The first day of the Red River Farm Network Crop Tour, presented by Pioneer, was spent dodging rains. RRFN’s Don Wick and Randy Koenen left Grand Forks, North Dakota Monday and headed south near Buxton, North Dakota, ending the day in Georgetown, Minnesota. A second leg of Monday’s tour started near Fertile, Minnesota.
Wayne Nelson of Nelson Farms near Mayville, North Dakota said the 2019 growing season is much wetter than 2018. “The Mayville area was in the crosshairs of a difficult spring. It was cool and wet, it warmed up and now, it’s cool again.” Nelson still sees good yield potential. Pioneer field agronomist Jesse Moch said the crop is variable and there’s about 40 days left for corn to black layer. “If you do the math, we need the frost to stay away until October 10,” says Moch. “We have a long way to go and hopefully, Mother Nature will cooperate. Watch RRFN’s Mayville coverage.
In the Fertile, Minnesota area, Apex Agronomy owner Tony Engelstad said there are a lot of weeds in fields. “We’re able to kill most anything with glyphosate right now, but we’re getting more waterhemp on the field edges. Xtend can help with broadleaf weeds, but it’s only a matter of time until we’re going to really be worried about weeds.” Waterhemp has just shown up near Fertile in the last two years and Engelstad says farmers are still learning how to handle it.
Fields near Caledonia, North Dakota are damp from recent rains. Rocky Nettum farms in the area. “Crop maturities are an issue.” No corn is dented yet. “I checked some 80-day corn and we need more growing degree days.” Weed management is also challenge this year. Hear more from Nettum.
Crops are variable near Hillsboro, North Dakota. Pioneer sales associate Jason Schulz works with Nettum Seeds. It’s wet and the crop could use some heat. “A field on one side of the road is starting to even out with the sunshine we got a few weeks ago. The next field is very up and down because of the excess rainfall. That will hurt our bushels and slow down the overall progress of the crop. We’ll be touching frost and need some warm, sunny days.” Throughout the growing season, there was Iron Deficiency Chlorosis in the soybeans near Hillsboro. Schulz is impressed with varieties that handled IDC well.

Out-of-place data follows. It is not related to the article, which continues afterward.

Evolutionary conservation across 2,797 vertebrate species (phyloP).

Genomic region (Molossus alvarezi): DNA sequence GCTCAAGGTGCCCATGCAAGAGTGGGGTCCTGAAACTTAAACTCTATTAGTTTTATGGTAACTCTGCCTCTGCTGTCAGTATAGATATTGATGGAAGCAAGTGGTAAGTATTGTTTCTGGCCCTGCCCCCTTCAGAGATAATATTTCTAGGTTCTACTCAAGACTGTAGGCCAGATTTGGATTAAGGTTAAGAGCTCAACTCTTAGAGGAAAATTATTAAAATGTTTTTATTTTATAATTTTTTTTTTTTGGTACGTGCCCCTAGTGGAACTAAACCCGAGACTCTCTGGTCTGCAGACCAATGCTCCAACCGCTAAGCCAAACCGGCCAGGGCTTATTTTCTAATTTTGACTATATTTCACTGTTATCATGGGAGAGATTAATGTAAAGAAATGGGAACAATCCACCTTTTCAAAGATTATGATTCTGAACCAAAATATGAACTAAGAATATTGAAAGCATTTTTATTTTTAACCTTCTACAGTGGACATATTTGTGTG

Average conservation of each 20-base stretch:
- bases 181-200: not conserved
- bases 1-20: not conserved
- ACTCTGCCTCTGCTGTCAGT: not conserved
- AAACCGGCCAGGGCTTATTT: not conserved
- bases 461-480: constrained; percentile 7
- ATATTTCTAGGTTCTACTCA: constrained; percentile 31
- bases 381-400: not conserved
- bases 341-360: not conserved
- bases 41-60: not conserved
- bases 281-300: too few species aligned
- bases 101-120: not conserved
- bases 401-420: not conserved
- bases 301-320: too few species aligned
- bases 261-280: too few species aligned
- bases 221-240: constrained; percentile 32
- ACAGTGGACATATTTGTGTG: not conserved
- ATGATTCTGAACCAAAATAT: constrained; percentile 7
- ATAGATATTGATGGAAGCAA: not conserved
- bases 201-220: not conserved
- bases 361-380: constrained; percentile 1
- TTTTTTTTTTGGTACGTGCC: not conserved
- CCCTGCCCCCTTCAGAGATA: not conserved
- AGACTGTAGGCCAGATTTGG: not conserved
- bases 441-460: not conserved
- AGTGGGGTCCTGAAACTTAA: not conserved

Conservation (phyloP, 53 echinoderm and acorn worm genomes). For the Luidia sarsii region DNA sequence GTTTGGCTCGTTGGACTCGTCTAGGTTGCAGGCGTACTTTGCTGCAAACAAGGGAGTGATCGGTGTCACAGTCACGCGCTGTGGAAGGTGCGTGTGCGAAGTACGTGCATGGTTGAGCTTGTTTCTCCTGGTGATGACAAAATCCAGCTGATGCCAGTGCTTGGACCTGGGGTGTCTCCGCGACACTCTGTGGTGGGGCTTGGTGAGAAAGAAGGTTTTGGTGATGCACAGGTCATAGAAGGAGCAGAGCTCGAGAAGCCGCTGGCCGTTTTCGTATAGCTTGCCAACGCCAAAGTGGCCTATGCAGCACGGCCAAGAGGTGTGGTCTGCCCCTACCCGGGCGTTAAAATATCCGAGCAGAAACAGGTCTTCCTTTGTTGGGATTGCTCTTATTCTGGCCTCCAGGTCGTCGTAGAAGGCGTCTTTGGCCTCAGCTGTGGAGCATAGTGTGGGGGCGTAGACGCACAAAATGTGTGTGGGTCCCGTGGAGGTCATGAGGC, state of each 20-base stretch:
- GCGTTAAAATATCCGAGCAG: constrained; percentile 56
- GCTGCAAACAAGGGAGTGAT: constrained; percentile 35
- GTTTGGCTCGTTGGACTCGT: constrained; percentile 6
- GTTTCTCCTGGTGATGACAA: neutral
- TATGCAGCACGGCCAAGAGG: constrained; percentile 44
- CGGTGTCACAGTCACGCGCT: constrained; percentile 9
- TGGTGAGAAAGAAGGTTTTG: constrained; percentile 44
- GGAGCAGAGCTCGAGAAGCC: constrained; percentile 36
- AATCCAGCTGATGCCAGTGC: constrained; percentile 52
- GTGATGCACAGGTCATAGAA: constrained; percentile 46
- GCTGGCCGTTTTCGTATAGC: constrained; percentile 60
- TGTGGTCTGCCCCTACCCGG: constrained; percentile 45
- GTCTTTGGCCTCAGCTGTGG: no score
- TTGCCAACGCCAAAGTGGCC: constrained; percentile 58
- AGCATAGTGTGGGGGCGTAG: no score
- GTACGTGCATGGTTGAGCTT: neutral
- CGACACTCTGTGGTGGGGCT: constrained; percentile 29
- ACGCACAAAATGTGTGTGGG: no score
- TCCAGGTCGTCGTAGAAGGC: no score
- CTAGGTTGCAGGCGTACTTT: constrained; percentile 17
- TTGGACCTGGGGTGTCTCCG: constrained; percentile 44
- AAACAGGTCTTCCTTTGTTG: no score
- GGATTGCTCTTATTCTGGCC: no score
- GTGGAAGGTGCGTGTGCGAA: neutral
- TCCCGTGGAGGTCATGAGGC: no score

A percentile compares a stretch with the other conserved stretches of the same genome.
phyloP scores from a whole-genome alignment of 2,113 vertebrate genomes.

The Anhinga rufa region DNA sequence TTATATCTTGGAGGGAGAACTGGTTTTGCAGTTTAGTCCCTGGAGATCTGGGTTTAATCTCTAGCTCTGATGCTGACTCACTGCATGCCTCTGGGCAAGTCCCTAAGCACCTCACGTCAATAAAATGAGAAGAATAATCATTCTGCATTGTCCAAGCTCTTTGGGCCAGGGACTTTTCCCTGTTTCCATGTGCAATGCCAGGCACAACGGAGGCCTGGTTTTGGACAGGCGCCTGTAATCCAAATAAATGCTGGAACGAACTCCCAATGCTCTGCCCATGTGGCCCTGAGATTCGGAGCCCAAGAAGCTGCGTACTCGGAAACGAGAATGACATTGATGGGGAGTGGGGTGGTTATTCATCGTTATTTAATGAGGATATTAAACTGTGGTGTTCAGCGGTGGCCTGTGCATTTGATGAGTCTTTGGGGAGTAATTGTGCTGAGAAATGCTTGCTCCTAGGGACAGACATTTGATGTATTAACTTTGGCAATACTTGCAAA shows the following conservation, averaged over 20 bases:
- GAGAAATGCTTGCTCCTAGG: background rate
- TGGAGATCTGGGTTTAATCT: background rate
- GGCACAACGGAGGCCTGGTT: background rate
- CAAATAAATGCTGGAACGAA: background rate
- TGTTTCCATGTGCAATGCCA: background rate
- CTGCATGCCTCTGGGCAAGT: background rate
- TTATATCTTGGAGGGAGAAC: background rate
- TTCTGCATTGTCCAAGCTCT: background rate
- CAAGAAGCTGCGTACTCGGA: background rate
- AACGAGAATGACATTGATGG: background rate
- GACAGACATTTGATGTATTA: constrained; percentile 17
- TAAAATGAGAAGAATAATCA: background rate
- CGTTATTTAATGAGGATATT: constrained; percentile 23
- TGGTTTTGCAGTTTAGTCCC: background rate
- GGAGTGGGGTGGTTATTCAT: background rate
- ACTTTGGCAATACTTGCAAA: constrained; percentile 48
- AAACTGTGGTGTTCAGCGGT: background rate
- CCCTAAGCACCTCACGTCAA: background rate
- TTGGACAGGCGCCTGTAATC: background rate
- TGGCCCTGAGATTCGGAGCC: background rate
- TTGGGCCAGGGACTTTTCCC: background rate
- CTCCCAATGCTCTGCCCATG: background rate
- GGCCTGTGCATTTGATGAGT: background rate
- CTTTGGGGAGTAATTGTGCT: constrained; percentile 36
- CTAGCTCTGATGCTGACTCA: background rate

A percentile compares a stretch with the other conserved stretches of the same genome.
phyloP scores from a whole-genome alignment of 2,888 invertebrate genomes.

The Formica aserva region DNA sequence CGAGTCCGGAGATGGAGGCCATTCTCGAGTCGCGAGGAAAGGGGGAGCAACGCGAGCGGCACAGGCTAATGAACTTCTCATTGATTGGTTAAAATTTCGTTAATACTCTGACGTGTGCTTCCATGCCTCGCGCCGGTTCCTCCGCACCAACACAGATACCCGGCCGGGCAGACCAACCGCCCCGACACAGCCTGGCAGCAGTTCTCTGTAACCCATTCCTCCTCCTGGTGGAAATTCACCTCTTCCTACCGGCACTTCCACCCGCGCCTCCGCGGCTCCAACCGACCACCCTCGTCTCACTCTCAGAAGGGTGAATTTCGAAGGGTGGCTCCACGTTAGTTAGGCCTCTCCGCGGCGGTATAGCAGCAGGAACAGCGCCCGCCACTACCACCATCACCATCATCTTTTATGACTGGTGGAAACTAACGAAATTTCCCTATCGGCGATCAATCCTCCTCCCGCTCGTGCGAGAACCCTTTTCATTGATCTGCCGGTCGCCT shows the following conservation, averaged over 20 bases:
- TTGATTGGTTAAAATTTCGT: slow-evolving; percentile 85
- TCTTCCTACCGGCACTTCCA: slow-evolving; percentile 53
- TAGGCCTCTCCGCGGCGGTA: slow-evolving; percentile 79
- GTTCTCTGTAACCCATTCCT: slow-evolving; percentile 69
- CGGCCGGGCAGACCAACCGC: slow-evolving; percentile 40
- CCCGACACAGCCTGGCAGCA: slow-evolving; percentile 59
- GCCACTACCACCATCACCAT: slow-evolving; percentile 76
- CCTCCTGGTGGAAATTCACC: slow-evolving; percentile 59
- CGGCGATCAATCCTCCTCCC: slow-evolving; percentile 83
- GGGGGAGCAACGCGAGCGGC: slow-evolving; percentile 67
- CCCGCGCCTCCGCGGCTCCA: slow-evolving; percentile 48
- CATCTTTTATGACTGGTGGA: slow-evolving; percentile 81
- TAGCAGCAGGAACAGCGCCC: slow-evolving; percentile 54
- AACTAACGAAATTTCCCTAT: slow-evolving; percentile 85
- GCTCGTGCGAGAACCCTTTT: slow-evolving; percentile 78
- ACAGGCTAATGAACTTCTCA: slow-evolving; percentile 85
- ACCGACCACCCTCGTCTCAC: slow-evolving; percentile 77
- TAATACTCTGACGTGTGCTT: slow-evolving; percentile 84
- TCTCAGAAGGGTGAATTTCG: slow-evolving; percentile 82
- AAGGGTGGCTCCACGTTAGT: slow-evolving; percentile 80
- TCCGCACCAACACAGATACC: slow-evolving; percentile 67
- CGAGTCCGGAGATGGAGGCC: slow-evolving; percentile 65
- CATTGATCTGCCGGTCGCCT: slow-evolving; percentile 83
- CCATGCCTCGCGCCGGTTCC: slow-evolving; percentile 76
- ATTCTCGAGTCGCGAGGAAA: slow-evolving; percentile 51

The soybeans near Mahnomen, Minnesota are making good progress, but Select Ag Inc. owner Mitch Hoekstra said more time is needed. “August weather hasn’t cooperated as much as we’d hope. The corn is in the dough stage and a few fields are starting to dent. We need a good month of decent weather for maturity.”
It’s also been really wet near Lake Park, Minnesota. When RRFN visited with Precision Seed and Service, Inc. sales representative Corey O’Leary, there was two inches of rain in the rain gauge and more was on the way. “There are farmers trying to harvest wheat and the rain is delaying progress.” O’Leary says the corn and soybeans are doing okay. “The biggest thing we’re going to run into is maturity and getting weather we need to dry the crop down allowing combines to start rolling.” Preparing for harvest, O’Leary is enjoying the new yield estimator on the Pioneer Seeds app. Download the mobile application in the App Store or Google Play.
Monday’s tour ended in Georgetown, Minnesota. CS Ag Services owner Chad Schneck said the area is below average on heat units and above average on moisture. “We have a way to go before the crop is in the grain bin.” The biggest weed challenges are waterhemp and common ragweed. Take a look at the Georgetown crop.
Red River Farm Network’s second annual crop tour, presented by Pioneer, continues throughout this week, covering northwest Minnesota, North Dakota and northern portions of South Dakota. Follow tour progress on Facebook, Twitter and via #RRFNCropTour19.